1. The NIV renders "covenant and loving kindness" in this text as "covenant of love." This is actually closer to the meaning of the original text, which implies not just that God keeps His covenant and love, as separate quantitities, but that his covenant consists of love and kindness.
  2. This statement does not deny the reality of punishment for sin. Rather, it denies that love and punishment are incompatible, that God must momentarily cease to be love when punishment occurs. Abounding love and punishment are both parts of God's name, but love is named first. Exodus 34:6-7.
  3. This should not be understood to imply that God confined the manifestations of his love to only the members of one race during Old Testament times. Gentiles to whom God manifested his love in the scriptural record include Abram before he was given the sign of circumcision (Genesis 12-16), Hagar (Genesis 16:7-14 & 21:17-20), Ishmael (with a promise concerning his descendants) (Genesis 17:20 & 21:13), Abimelech King of Gerar (Genesis 20), at least 14 of David's "mighty men" (2 Samuel 23:8-39), Job, Cyrus (Isaiah 45:1-7), Nebuchadnezzar (Daniel 4 & 5), Naaman the Syrian (2 Kings 5) and the widow of Zarephath (I Kings 17:9-10). What Israel had was a unique covenant, not sole claim on God's love. Matthew 5:44-45;Acts 17:24-31.
  4. A human is only in danger in God's presence because of his own fear, which springs from a defiled conscience. Matthew 7:1-2; Romans 2:12-16; I John 3:19-22.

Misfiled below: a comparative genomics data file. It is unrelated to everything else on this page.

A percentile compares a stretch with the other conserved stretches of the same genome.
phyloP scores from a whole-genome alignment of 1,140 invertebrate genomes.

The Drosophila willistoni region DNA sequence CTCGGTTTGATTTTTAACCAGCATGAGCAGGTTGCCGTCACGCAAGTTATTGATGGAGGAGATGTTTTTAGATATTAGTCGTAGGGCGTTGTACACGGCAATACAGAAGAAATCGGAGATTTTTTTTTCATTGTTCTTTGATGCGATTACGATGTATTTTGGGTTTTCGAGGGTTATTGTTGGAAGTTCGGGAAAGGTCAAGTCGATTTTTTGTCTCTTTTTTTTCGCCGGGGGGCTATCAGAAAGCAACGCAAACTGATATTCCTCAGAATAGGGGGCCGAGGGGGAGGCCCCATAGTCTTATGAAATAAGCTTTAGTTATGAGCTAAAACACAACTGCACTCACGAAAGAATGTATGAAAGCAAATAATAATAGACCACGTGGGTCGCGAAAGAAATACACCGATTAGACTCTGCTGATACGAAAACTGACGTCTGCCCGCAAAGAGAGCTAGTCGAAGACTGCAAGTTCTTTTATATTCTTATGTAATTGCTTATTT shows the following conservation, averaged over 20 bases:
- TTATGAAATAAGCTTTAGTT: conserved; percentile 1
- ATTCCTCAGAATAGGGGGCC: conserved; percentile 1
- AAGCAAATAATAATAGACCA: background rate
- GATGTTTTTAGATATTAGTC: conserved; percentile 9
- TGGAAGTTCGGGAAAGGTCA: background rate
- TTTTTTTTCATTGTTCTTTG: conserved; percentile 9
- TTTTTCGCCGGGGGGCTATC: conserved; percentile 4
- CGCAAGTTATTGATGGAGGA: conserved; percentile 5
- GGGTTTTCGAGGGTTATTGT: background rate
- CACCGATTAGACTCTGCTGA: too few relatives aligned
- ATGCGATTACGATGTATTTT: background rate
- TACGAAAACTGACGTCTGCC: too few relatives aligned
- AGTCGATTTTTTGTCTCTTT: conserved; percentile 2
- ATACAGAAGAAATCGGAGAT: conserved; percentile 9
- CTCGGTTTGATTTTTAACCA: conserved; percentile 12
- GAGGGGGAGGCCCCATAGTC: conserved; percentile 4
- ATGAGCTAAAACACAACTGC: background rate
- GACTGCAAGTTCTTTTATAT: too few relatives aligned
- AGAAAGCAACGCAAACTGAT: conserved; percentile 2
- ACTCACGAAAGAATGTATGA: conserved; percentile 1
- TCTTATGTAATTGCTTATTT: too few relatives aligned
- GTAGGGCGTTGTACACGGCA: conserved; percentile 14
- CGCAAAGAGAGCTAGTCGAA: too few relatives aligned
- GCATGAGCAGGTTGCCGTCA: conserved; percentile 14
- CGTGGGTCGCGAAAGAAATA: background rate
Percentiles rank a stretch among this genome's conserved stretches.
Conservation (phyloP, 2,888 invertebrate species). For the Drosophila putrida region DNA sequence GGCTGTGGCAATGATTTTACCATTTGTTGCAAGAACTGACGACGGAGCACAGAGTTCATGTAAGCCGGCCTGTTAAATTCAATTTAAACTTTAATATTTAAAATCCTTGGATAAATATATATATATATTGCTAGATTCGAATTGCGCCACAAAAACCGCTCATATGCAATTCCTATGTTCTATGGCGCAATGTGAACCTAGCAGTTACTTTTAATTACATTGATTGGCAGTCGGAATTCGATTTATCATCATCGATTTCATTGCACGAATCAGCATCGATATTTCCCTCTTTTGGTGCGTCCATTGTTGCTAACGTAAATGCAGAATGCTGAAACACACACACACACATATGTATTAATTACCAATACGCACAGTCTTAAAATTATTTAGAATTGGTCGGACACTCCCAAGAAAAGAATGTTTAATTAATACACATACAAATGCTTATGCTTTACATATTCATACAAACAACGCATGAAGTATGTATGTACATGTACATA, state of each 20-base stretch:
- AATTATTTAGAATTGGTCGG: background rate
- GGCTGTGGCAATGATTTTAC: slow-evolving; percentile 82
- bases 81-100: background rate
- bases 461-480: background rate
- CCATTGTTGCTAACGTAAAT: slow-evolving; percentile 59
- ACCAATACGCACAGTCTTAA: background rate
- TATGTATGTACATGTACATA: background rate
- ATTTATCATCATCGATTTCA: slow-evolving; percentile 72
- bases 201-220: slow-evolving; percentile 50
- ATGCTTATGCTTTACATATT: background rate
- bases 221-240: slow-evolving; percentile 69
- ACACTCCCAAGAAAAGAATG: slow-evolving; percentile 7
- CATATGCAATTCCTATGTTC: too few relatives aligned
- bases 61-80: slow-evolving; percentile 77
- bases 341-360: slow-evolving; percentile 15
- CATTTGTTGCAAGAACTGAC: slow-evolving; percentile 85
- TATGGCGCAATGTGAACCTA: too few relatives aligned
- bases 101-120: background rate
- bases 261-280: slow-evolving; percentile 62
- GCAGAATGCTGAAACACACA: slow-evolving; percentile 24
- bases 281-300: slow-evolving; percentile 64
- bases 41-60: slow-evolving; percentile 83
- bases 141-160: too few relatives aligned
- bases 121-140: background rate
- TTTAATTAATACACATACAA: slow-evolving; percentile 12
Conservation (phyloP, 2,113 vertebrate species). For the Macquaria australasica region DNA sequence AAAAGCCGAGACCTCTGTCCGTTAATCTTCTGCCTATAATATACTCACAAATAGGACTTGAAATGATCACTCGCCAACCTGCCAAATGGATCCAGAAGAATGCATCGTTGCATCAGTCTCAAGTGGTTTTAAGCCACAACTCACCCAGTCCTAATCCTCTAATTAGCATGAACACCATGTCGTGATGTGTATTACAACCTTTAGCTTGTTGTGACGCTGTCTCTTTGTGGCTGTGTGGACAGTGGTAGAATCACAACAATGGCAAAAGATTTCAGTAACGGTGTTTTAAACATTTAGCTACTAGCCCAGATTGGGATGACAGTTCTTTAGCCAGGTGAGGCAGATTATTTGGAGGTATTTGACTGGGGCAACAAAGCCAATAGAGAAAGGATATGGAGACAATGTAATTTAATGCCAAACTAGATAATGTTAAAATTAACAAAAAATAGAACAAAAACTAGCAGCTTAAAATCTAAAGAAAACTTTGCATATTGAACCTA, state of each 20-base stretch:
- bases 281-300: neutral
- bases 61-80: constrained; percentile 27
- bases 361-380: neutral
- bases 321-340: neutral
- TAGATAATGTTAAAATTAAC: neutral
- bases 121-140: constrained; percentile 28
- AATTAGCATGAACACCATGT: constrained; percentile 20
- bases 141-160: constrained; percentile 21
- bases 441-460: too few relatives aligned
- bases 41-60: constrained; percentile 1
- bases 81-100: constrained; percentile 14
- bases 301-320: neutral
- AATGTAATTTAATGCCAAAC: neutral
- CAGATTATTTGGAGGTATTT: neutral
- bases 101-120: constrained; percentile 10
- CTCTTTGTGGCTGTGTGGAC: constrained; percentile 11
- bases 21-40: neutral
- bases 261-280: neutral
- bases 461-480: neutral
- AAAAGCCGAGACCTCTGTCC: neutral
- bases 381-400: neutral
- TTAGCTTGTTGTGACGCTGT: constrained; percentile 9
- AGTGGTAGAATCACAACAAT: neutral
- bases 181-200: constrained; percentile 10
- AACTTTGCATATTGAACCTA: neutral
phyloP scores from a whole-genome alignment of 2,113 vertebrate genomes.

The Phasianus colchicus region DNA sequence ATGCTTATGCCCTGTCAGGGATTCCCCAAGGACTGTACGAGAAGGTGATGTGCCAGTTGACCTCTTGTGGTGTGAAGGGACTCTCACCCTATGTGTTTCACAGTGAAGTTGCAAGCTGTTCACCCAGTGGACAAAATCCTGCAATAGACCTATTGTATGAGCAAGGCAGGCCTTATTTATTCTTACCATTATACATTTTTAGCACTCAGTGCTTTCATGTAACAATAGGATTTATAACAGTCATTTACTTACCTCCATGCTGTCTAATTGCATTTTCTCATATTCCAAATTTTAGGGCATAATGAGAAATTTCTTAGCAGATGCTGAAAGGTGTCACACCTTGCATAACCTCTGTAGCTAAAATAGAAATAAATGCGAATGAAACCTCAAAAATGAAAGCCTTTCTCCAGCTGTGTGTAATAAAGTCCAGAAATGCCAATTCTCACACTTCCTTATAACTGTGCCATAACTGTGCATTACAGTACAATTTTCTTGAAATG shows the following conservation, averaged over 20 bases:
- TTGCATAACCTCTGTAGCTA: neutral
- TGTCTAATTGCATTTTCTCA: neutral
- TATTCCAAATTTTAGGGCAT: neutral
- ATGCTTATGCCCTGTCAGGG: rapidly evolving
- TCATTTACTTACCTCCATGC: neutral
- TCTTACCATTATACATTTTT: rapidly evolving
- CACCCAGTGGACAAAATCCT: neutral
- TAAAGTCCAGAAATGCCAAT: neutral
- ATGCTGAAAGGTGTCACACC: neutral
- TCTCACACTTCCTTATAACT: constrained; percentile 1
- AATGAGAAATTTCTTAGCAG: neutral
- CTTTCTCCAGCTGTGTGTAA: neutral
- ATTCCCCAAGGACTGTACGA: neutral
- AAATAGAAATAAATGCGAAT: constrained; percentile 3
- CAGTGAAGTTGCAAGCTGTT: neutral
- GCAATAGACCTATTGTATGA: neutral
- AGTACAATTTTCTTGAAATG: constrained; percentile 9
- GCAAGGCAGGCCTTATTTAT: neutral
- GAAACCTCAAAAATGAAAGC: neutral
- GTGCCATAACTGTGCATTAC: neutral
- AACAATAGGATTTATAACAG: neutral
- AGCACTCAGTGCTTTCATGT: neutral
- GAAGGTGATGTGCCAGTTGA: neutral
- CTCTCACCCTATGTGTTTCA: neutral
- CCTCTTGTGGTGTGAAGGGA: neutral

5. This is not intended to imply that shielding men from God was the only purpose of the Law, the prophets and the tabernacle. The Law was also given to restrain evil in the world, to state the curse that applied to transgressors, and to teach men that they could not keep it and needed a savior. Deuteronomy 28:15-68;Galatians 3: 10,19-25. The prophets were also given to alter the course of history, speaking God's word into the world, tearing down and overthrowing kingdoms, and building and planting them by their words. Jeremiah 1:9-10; Deuteronomy 18:17-22. The tabernacle was also given to serve as an earthly picture of the real temple in heaven, pointing to the need for Jesus, the ultimate sacrifice for sins. Hebrews 8:5-6 The priests were also given as pictures of Jesus' offering of himself for us and of Jesus who hears us and sympathizes with our weakness. Hebrews, passim. But the motivating cause behind all of these was the people's request to be shielded from God.
  6. Here is a non-exhaustive list: Moses (numerous references); Aaron (Numbers 18); Joshua (Joshua 1:1-2); Deborah (Judges 4:6); Gideon (Judges 6:12); Manoah and his wife (Judges 13); Samuel (I Samuel 3); Solomon (I Kings 3:10-14); Elijah (I Kings 19:9-18); Isaiah (Isaiah 6); Jeremiah (Jeremiah 1:4-10); Ezekiel (Ezekiel 2:1-3); Hosea (Hosea 1:2).
  7. Of course, we can prevent all these things, wholly or in part, by resisting the Spirit and by refusing to obey God's word. John 14: 21, 23-24; John 15:4-6; Ephesians 4:30; I Thessalonians 4:19.
  8. The context of these promises demonstrates that "in Jesus name" means "on Jesus' behalf" -- i.e., asking for that which Jesus desires. We are commanded in other places to pray "in the Holy Spirit." Jude 20. This is the same thing as praying in Jesus name -- both mean listening to God, listening to His word, and praying for what God wants. Matthew 7:10. God has not promised to give me whatever I want as long as I add the words "in Jesus' name" to my prayer. See, James 4:1&45;5.

Ian Johnson
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© 1998, 2005 Ian Johnson